into the Supreme Military Council (SMC), and its membership was restricted
to a few senior military officers. The intent was to consolidate the
military's hold over government administration and to address occasional
disagreements, conflicts, and suspicions within the armed forces,
which by now had emerged as the constituency of the military government.
Little input from the civilian sector was allowed, and no offers were
made to return any part of the government to civilian control during
the SMC's first five years in power. SMC members believed that the
country's problems were caused by a lack of organization, which could
be remedied by applying military organization and thinking. This was
the extent of the SMC philosophy. Officers were put in charge of all
ministries and state enterprises; junior officers and sergeants were
assigned leadership roles down to the local level in every government
department and organization.
During the NRC's early years, these administrative changes led many
Ghanaians to hope that the soldiers in command would improve the efficiency
of the country's bloated bureaucracies. Acheampong's popularity continued
into 1974 as the government successfully negotiated international
loan agreements and rescheduled Ghana's debts. The government also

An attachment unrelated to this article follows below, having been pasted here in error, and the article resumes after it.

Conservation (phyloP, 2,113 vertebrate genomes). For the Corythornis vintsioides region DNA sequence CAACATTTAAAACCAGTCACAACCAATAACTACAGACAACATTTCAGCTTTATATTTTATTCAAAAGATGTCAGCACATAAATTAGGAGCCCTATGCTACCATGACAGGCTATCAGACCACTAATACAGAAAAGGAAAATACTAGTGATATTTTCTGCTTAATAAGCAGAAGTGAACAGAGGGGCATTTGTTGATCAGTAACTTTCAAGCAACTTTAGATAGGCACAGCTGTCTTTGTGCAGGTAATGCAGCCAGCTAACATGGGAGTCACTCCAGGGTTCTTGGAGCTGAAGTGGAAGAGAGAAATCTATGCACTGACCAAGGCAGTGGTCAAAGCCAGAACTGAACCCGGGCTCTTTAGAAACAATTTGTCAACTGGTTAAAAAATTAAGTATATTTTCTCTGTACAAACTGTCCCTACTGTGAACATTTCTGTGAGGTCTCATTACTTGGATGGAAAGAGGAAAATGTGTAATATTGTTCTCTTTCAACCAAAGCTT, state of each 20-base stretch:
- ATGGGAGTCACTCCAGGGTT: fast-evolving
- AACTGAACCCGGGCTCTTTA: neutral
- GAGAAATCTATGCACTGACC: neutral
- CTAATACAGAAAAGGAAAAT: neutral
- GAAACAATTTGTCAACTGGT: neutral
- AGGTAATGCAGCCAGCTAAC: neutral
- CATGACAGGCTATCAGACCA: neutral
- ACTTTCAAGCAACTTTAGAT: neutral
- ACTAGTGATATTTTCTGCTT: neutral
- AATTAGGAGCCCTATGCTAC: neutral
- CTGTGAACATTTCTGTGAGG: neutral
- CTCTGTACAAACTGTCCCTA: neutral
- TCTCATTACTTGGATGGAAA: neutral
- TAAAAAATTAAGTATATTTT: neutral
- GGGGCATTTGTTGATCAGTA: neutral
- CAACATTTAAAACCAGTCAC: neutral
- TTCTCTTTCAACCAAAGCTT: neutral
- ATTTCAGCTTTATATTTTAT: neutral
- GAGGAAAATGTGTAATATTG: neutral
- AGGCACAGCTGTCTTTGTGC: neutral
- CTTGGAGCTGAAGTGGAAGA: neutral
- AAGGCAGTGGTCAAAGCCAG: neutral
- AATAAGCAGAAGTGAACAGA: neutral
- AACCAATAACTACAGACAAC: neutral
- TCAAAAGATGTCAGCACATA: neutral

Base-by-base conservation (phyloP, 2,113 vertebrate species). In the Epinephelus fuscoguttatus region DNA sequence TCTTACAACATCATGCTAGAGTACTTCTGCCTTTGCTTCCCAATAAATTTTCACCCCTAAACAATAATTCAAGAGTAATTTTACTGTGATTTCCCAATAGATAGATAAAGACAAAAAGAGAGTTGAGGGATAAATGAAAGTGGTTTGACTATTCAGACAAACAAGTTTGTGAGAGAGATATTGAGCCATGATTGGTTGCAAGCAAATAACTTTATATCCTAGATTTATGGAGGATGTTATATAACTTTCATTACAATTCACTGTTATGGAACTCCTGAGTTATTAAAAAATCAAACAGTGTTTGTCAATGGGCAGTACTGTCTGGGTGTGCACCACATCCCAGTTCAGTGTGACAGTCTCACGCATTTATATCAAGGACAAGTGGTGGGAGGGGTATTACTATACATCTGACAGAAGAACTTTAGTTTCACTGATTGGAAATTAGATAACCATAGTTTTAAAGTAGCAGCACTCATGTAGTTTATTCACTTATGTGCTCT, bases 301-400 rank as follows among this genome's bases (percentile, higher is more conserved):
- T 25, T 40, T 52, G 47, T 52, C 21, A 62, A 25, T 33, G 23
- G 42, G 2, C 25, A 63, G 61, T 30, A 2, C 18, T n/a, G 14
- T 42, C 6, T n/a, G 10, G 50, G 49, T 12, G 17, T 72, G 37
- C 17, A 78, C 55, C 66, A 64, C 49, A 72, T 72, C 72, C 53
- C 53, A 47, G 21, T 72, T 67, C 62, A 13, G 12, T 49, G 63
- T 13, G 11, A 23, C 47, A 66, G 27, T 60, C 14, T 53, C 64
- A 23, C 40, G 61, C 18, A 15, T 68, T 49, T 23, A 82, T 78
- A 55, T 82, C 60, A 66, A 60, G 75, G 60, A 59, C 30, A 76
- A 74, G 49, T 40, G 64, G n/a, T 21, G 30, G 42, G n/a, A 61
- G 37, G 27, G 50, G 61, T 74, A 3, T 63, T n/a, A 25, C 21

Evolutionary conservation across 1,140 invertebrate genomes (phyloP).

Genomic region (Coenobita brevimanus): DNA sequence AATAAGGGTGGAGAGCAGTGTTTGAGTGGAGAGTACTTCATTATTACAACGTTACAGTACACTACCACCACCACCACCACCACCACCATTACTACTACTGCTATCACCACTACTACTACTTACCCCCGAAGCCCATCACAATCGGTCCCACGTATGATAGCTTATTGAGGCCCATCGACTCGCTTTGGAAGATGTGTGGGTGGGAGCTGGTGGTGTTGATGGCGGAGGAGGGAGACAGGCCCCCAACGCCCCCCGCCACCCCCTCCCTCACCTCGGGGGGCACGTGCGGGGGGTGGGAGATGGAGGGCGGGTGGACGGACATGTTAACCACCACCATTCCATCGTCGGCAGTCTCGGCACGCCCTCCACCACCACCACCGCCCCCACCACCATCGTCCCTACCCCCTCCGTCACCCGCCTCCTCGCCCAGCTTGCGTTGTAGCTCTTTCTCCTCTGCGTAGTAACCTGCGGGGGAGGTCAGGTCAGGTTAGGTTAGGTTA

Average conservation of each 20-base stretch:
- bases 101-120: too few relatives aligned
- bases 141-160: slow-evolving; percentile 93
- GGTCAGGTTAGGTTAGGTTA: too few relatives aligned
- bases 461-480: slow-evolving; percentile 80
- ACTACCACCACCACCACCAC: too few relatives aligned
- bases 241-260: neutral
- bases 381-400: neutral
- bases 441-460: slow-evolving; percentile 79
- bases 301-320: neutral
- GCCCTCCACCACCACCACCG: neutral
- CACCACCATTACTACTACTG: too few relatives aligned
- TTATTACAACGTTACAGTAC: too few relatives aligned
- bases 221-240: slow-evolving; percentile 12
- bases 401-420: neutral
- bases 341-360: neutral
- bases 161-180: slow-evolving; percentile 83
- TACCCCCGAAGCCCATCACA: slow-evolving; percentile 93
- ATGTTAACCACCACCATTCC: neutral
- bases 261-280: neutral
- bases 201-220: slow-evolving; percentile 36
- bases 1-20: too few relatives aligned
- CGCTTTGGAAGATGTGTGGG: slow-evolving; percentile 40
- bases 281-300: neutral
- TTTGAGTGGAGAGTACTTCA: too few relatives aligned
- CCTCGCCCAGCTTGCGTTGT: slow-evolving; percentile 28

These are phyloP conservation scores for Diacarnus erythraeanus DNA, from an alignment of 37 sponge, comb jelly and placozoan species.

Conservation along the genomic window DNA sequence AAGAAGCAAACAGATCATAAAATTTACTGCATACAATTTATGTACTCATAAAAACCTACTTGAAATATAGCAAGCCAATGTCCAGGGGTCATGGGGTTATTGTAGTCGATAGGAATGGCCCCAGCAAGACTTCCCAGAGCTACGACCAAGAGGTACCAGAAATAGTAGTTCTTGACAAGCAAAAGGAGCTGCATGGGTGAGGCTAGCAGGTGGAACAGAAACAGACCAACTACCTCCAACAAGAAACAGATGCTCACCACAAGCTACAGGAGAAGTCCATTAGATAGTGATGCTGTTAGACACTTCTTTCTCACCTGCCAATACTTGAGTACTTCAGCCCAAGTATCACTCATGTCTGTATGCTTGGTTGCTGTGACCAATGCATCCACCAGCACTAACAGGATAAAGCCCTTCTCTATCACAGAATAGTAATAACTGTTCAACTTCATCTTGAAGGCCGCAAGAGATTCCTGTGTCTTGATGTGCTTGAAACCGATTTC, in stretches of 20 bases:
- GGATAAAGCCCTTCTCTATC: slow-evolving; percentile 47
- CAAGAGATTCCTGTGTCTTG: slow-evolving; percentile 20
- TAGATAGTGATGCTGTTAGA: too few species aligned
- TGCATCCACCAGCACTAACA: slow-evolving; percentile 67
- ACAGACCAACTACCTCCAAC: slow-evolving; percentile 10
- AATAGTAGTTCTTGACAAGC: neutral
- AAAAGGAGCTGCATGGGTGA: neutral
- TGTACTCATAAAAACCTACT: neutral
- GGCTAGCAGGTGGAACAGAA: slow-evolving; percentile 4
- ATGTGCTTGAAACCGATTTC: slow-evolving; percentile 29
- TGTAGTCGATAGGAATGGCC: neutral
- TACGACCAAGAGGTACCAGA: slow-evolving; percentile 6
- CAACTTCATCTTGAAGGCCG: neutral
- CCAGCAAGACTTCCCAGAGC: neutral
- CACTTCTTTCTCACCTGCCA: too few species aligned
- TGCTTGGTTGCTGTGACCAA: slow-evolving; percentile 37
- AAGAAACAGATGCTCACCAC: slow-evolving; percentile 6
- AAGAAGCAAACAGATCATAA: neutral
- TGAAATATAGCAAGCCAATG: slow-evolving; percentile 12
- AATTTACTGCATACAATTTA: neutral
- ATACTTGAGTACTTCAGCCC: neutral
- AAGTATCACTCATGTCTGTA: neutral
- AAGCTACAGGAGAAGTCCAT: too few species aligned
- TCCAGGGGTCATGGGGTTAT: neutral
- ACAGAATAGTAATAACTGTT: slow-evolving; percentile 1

provided price supports for basic food imports, while seeking to encourage
Ghanaians to become self- reliant in agriculture and the production
of raw materials. In the Operation Feed Yourself program, all Ghanaian's
were encouraged to undertake some form of food production, with the
goal of eventual food self-sufficiency for the country. The program
enjoyed some initial success, but support for it gradually waned.
Whatever limited success the NRC had in these efforts, however, was
overridden by other basic economic factors. Industry and transportation
suffered greatly as world oil prices rose during and after 1974, and
the lack of foreign exchange and credit left the country without fuel.
Basic food production continued to decline even as the population
grew, largely because of poor price management and urbanization. When
world cocoa prices rose again in the late 1970s, Ghana was unable
to take advantage of the price rise because of the low productivity
of its old orchards. Moreover, because of the low prices paid to cocoa
farmers, some growers along the nation's borders smuggled their produce
to Togo or Côte d'Ivoire. Disillusionment with the government
grew, particularly among the educated. Accusations of personal corruption
among the rulers also began to surface.
The reorganization of the NRC into the SMC in 1975 may have been part
of a face-saving attempt. Shortly after that time, the government
sought to stifle opposition by issuing a decree forbidding the propagation
of rumors and by banning a number of independent newspapers and detaining
their journalists. Also, armed soldiers broke up student demonstrations,
and the government repeatedly closed the universities, which had become
important centers of opposition to NRC policies.
Despite these efforts, the SMC by 1977 found itself constrained by
mounting nonviolent opposition. To be sure, discussions about the
nation's political future and its relationship to the SMC had begun
in earnest. Although the various opposition groups (university students,
lawyers, and other organized civilian groups) called for a return
to civilian constitutional rule, Acheampong and the SMC favored a